If you’re an architecture and design enthusiast, you may already be familiar with Voronoi’s Corrals — it has been featured in photo profiles on dozens of design and lifestyle sites over the past five years, including this article on dezeen.com and this post on archdaily.com.  If you would like to stay there, contact the villa booking agency Five Star Greece for information about rates and availability.

 

We Blog The World

Paleochori beach Milos photo

An Aline Dobbie picture of sunbeds on Paleochori beach, in front of Sirocco restaurant, which is known for dishes cooked in volcanic sand.  There are dozens more inspiring images of the island in Aline’s Milos photo gallery.

 

The website We Blog The World also spotlighted Milos in June, publishing a series of photos by travel writer Aline Dobbie in a post awkwardly entitled Milos: Land of the Venus & Cycladic island in the Aegean Sea.  The feature includes 11 photos with brief descriptive text, as well as a link to an image gallery containing several dozens of beautiful photos that will make you wish you could be on Milos right now.

 

Conde Nast Traveler

Sarakiniko coast of Milos photo by Matt Hranek

This Matt Hranek photo, showing some of the undulating coastal rock formations at Sarakiniko, was among numerous images illustrating a Milos profile in America’s Conde Nast Traveler

 

In May, the U.S. magazine Conde Nast Traveler published an informative and enticing article entitled Milos’ Moment. Penned by its regular travel contributor Eleni N. Gage, the piece has since been posted in the magazine’s online edition under the heading: Milos is the untouched Greek Island you’ve been looking for.

Gage relates that when she decided to visit Milos after someone recommended it as a “must-see,” Greek luxury travel experts told her there were only a couple of “nice-ish” hotels on the entire island — and they were fully booked for her travel dates.  But she was able to enjoy three nights at a brand-new 4-star boutique hotel, Milos Breeze, which had opened only two weeks prior to her trip, before she relocated across the island to spend the rest of her time at Skinopi Lodge.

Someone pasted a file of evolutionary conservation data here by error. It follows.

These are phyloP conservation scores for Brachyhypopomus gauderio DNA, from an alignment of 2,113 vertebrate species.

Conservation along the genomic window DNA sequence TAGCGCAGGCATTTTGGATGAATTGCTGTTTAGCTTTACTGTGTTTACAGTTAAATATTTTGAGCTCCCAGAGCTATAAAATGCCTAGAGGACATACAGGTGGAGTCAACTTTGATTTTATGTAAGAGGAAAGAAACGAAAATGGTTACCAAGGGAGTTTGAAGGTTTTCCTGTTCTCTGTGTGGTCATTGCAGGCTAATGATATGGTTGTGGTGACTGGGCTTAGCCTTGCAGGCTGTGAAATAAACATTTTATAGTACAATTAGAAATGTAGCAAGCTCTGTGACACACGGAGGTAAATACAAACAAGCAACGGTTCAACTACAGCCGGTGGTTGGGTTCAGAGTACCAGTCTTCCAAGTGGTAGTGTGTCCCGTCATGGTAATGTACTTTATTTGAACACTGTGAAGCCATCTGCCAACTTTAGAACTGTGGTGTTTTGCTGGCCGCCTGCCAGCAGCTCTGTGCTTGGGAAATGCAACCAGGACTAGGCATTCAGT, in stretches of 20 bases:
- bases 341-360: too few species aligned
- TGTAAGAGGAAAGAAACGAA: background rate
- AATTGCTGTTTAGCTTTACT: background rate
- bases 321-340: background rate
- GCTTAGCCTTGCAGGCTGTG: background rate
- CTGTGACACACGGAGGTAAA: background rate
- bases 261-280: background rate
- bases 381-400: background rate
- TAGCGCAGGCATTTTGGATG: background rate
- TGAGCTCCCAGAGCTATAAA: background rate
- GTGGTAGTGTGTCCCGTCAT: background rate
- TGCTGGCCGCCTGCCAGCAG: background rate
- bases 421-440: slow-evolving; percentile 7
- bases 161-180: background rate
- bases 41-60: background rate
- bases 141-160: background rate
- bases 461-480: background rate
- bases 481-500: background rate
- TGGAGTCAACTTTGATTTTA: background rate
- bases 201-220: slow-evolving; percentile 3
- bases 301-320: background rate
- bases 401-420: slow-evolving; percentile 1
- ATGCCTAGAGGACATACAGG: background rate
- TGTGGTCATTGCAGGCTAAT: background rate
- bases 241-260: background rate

The vast variety of Milos sights, historic attractions and stunning natural features led Gage to wonder why the island hasn’t become one of the leading tourist destinations in the Cyclades.

“The one question I kept asking everyone was: If Milos has the most and arguably best beaches of all the islands in the Cyclades, plus ruins, plus good food, plus, plus, plus, how come nobody noticed until now?”

Noting that the island’s economy has long been based on harvesting its rich resources of such minerals as bentonite, bauxite, silver and kaolin, Gage observes that “the mines are arguably the reason why Milos has been overlooked for so long, written off as an industrial island.” Yet those minerals are the very reason why Milos has the incredibly colourful and diverse landscapes that astonish and delight its visitors, she acknowledges. Another key reason, according to a local engineering professional she interviewed, is that “Milos wasn’t in fashion” when Greeks had money in the decade before Greece’s financial crisis started in 2008. But as the country’s economy shows signs of gradual improvement, Milos has begun to attract “unique, thoughtful development, not mass tourism,” Sofia Vamvouni told Gage.